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Guggenheim, Peggy.

Art of This Century.

Book

 Arnold Newman's Annotated copy
Signed by Ernst
Guggenheim, Peggy, ed. Art of This Century. Objects-Drawings-Photographs-Paintings-Sculpture-Collages 1910 to 1942. New York: Art of This Century, 1942.
4to.; endpapers lightly browned; yellow cloth; decoratively stamped in black with a Max Ernst drawing; spine darkened; upper panel lightly spotted. In a specially made cloth slipcase.
First edition; with prefaces by Andre Breton, "Genesis and Perspective of Surrealism," Hans Arp, "Abstract Art Concrete Art," and Piet Mondrian, "Abstract Art."
Includes one hundred pages of photographs of art works, brief biographies of the artists who made them, and small photographs of each artist's eyes. In Guggenheim's Introduction, she explains "The purpose of this book is to serve as a catalogue to the permanent collection exhibited at Art of This Century. As most things change unexpectedly during the course of their development this catalogue has, to my surprise, become an anthology of non-realistic art covering the period of 1910 to 1942. Its limitations are due to the fact that it contains only reproductions of paintings and sculpture owned by me" (9).
Arnold Newman's copy, signed by him on the upper right corner of the front endpaper: Arnold Newman/Oct 23, 1942/New York City, and annotated throughout. A noted American photographer, Newman (1918-2006) is known for his portraits of artists Picasso, Duchamp and Mondrian. He had a particular rapport with artists and often pictured them in their studios, surrounded by their work and the tools of their trade. This approach developed into a signature style that became known as "environmental portraiture" (though in fact he loathed this term, feeling it left out other equally important aspects of his process). In this annotated this copy, Newman indicates which artists he had photographed - in pencil, with occasional notes in ink: Marc Chagall in New York City (46); Piet Mondrian, with Newman's note, "Died (about Feb) 1944-NYC" (54); Marcel Duchamp "now here in N.Y.C./Oct '42" (56); Fernand Leger, with an arrow pointing to a cropped photograph of Leger's eyes and Newman's note, "(mine)" (68); Jacques Lipchitz (77); Amedee Ozenfant (79); Jean Helion, with Newman's note, "Escaped to England - now in U.S.A" (95); and Max Ernst, signed by Ernst on page 103; Newman has also underlined the names of the artists he photographed in the Index.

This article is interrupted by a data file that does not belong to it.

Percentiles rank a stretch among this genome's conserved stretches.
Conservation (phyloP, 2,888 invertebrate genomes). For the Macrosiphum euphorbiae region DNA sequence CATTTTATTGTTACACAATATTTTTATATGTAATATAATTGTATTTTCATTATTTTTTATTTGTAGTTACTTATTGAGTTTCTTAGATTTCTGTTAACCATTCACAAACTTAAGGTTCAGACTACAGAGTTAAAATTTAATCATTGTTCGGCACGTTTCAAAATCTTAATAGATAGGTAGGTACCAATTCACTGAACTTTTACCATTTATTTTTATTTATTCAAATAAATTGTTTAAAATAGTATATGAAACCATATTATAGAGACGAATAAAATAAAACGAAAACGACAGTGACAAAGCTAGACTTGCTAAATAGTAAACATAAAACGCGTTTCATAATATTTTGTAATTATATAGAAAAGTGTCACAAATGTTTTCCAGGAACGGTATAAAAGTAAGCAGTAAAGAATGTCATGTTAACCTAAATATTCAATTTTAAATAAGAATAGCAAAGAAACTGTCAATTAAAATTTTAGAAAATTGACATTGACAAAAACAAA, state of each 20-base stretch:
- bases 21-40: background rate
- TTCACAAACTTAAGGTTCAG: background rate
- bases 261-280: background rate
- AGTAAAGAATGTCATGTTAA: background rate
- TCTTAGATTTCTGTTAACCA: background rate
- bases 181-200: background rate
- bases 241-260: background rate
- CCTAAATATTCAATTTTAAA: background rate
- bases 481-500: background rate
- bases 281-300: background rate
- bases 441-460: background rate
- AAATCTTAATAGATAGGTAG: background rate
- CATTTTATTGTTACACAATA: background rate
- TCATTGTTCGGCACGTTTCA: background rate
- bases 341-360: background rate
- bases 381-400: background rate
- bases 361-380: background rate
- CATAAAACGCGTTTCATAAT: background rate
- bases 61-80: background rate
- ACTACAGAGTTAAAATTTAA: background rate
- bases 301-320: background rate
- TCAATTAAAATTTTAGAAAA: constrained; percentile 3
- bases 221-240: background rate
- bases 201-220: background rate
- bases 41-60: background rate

Marguerite (Peggy) Guggenheim was born in New York City in 1898.  She was raised and educated by her nannies, having had only a superficial relationship with her parents. Her father, who descended from a wealthy family of miners and smelters, sunk with the Titanic in 1912, leaving his family with a smaller than expected legacy. In 1920 she moved to Paris, where she immediately fell in with a circle of artists and writers; she married the "King of Bohemia," the writer Laurence Vail, with whom she had two children, Sindbad and Pegeen. Her friendship with Marcel Duchamp provided her free "art education," and she heeded his advice when she opened her first gallery in London in 1938, Guggenheim Jeune. Guggenheim's success came, during World War II. She decided to close the London gallery, move to Paris, and start a museum, vowing to purchase "a picture a day." She left Paris in 1940, three days before it feel to the German Army, to move to New York.
In October 1941, she opened Art of This Century on 57th Street in Manhattan with the help of her second husband, Max Ernst. It was famed for its Surrealist design: gum-wood walls, turquoise floors, and an ingenious hanging system that made the art look like it was floating in air. Three months later, at Duchamp's suggestion, she sponsored the juried show, "Exhibition by 31 Women." (Ernst left Guggenheim for one of the exhibitors, the artist Dorothea Tanning.)  Guggenheim is responsible for launching many artists' careers: that of Mark Rothko, Robert Motherwell, Clyfford Still, William Baziotes, and most notoriously, Jackson Pollack. Along with Lee Krasner, Guggenheim tried to focus Pollack's attention on his art; she gave him the money for his East Hampton home and studio, gave him shows at Art of This Century, and discouraged his drinking. Closing her gallery in 1947 in favor of Venice, Guggenheim installed herself and her collection in the Palazzo Venier dei Leoni on the Grand Canal. Today it is a "sister museum" to the Solomon R. Guggenheim Museum in New York, which houses her uncle's collection. She wrote two autobiographies, Out of This Century (1946) and Confessions of an Art Addict (1960); and died in Italy in 1979.
(#10290)

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